Police believed that Eddie Dorn’s murder was the result of a drunken argument between him and Harry Millman that occurred a few weeks before his slaying. Millman and another Purple named George Harris had been seen in the club shortly before Dorn was killed.

Later that morning Harry Sutton staggered into Detroit’s Providence Hospital. He refused to give police any information about the shootings. Sutton had been shot in the groin and was in critical condition. Investigators came to the conclusion that Sutton had been fighting with someone before he was shot as his shirt was torn. When questioned by detectives later that morning, Sutton told the police, “Santa Claus shot me.”

There were r

eported to be more than twenty witnesses to the shooting incident. Detroit police questioned a number of people who had been in the blind pig, but nobody had seen anything. Homicide detectives began a fruitless search for a piano player who worked at Dorn’s bar and supposedly saw Dorn’s killer take a cloth and wipe a .32 automatic pistol clean of fingerprints and place it on a table. Police later found the gun but nothing ever came of this lead in the case. Harry Millman left for Chicago immediately after the Dorn murder and did not return to Detroit until early-1935. On January 7, 1935, Millman was arrested by Detroit police and held for questioning in the Dorn murder case. Witnesses, however, could not or would not positively identify Millman, and he was released.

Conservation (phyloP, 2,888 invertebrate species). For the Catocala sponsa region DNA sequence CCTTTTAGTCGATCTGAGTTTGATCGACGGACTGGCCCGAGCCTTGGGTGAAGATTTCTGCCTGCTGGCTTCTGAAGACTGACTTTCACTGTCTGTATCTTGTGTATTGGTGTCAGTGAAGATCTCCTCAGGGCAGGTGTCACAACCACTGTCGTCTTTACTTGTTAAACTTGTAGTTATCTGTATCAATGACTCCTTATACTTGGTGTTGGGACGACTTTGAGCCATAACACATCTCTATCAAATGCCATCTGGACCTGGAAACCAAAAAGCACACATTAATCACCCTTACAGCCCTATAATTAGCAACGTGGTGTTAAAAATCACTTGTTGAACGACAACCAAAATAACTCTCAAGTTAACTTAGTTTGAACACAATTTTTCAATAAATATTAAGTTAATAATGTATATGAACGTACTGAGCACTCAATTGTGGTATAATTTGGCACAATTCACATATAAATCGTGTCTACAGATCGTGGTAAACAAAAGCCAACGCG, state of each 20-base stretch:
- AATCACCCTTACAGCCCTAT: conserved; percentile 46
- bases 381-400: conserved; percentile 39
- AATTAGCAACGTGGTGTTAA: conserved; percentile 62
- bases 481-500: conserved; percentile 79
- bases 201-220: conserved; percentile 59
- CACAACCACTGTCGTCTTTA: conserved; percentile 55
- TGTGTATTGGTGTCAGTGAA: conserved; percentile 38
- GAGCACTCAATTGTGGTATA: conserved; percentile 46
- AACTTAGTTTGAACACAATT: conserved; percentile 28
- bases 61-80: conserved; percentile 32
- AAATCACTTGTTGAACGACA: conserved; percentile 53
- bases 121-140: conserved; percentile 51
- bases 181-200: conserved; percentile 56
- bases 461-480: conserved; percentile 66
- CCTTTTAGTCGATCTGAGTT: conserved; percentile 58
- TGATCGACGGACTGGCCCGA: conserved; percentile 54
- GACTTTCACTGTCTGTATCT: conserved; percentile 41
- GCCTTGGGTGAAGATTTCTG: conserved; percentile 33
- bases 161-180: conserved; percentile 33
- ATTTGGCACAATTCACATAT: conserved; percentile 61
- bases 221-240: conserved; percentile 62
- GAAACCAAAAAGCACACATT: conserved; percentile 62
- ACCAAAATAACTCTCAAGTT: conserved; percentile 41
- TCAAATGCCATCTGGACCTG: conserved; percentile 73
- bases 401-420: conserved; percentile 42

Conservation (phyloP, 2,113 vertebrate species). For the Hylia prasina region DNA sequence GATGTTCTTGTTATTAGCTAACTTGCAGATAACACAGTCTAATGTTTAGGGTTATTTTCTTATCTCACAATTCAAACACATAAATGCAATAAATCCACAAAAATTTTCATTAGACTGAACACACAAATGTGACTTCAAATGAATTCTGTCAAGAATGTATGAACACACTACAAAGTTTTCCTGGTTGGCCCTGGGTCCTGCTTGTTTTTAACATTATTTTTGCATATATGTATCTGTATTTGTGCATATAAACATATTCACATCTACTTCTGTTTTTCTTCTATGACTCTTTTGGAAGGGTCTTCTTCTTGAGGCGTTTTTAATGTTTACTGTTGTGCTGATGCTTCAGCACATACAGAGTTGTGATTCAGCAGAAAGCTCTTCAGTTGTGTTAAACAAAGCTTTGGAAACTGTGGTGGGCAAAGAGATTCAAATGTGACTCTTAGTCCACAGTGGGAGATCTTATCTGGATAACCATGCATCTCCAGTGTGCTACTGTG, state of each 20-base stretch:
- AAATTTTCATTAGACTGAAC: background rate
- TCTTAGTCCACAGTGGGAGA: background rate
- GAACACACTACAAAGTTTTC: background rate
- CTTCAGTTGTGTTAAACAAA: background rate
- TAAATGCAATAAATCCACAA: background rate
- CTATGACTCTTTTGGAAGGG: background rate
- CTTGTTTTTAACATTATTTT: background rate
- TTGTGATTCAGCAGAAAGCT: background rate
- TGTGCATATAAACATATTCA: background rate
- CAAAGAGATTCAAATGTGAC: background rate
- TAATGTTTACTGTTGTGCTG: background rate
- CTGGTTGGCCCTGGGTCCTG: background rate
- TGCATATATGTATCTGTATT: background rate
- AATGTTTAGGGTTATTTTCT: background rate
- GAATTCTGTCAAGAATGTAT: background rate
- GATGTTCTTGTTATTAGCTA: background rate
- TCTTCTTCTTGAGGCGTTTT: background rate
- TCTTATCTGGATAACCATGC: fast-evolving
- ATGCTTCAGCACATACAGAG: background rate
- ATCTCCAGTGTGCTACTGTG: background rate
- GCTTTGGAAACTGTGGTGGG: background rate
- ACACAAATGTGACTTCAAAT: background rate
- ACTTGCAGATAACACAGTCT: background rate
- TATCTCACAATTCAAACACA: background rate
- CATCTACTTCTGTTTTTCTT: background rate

When Harry Millman returned to Detroit he immediately went back into the protection racket, shaking down disorderly houses (brothels) in Ecorse, Hamtramck, Mt. Clemens, Detroit, and other southeastern Michigan cities. Millman and his men would make the rounds of these locations on a weekly basis and pick up various amounts of protection money from the madams.

The imposing enforcer had a very effective technique for convincing disorderly houses to pay protection. He would walk into a brothel, beat up or pistol whip the johns, and generally disrupt business. Sometimes Millman or his men would rob the customers of a brothel on a daily basis until the business would drop off to nothing.

Whether or not a disorderly house was under the protection of another mob meant little difference to Millman. In fact, he would sometimes target a particular underworld operation solely because it was protected or owned by the Detroit Mafia, which by that time had become the dominant power in the local underworld with the unheralded disbandment of the Purples.